As former Mayor, what was your biggest disappointment while you were on council?

In June 2019, I asked the acting Town Manager rank-order the top 6 chronic storm water hot spots across Town. I asked that he update Council on the time, cost and actions needed (e.g. engineering designs, DOT permits etc.) to resolve each of the “top 6.” The Town Manager provided updates at the regular Council meetings as well as our workshops. At the end of my term six months later, two of the six had been resolved. Looking back, I should have worked harder at establishing a quorum on Council to direct the necessary funds and required Town Staff actions, such as DOT engagement, in order to resolve the remaining four. 

Some residents have commented that their quality of life is diminishing?  How do you reassure them? The principal mission of any municipality of any size is to pursue action that support public health, safety and welfare. Over the past three months, the overriding concerns brought to my attention include the need to resolve storm water issues and enhance pedestrian safety. These two issues have a direct impact on quality of life. My assurance to my fellow CB residents is that I will prioritize action on modernizing our aging and, in some cases, crumbling infrastructure, which includes the storm water system. Many residents express a concern for their safety, especially at pedestrian crosswalks. To that end, I will continue the work undertaken by the past two Councils in partnering with NCDOT and make additional safety modifications to Dow Rd and Lake Park Blvd, such as traffic beacons and road calming measures, in order to make CB an even more friendly bike and pedestrian community.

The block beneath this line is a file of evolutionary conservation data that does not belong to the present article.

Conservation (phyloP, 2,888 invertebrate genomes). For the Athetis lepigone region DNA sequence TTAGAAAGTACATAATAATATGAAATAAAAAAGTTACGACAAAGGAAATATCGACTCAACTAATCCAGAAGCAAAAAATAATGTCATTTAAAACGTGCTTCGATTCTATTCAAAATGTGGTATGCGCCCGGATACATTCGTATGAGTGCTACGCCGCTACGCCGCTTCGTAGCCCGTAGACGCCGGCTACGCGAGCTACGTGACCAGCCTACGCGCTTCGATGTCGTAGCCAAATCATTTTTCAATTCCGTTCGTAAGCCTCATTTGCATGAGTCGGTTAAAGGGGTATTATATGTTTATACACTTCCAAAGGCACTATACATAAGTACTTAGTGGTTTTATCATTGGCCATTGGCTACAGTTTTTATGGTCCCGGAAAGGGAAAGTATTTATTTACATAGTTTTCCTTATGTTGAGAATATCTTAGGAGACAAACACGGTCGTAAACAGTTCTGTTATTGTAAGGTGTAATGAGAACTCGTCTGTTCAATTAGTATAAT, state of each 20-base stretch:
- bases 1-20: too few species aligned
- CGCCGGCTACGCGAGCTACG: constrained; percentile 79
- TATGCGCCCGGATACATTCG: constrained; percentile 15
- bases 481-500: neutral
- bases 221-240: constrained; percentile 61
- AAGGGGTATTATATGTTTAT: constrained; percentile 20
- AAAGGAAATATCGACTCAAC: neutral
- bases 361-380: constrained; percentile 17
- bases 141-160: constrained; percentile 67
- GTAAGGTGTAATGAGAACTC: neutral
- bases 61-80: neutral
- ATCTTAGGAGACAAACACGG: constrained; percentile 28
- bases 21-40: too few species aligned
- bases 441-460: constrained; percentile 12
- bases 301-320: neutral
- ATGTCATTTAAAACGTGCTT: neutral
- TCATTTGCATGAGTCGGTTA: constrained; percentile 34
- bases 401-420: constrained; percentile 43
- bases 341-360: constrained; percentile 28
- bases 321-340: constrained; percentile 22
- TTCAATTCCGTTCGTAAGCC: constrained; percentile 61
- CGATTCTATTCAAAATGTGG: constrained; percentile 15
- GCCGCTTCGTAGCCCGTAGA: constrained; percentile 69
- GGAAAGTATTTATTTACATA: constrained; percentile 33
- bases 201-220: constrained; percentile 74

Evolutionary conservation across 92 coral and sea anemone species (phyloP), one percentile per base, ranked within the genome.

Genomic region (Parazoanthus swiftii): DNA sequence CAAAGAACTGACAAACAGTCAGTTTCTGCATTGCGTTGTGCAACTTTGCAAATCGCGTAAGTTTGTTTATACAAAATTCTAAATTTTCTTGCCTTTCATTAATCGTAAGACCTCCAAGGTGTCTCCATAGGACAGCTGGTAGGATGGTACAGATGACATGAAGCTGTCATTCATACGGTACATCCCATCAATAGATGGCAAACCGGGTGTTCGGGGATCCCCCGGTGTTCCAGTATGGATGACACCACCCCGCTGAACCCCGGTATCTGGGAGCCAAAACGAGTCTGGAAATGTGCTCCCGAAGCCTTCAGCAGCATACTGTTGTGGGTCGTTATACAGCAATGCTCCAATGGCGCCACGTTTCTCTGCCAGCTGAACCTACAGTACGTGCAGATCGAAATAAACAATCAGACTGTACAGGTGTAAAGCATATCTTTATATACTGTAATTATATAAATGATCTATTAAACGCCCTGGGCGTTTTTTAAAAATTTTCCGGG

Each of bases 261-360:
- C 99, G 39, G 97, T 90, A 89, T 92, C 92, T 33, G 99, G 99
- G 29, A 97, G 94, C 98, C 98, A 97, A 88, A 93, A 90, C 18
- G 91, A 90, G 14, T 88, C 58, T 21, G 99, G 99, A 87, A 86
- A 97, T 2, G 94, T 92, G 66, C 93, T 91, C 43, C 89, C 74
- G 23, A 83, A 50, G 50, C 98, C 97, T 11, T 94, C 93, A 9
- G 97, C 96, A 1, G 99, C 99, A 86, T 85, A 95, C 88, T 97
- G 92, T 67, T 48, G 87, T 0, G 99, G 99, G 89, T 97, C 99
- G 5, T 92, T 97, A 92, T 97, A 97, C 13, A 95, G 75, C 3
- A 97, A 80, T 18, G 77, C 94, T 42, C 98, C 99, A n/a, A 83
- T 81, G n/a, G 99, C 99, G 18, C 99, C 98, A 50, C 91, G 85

Any parting words for residents as we look forward to electing the next council?  I was fortunate to have been part of a Council which accomplished much good for our town. During those same years of service as mayor, I remained accessible and accountable, never once turning down a resident’s request to meet. If elected back to Council, I pledge to remain the same—accessible and accountable, while tirelessly working on improving our quality of life. Thank you for your time.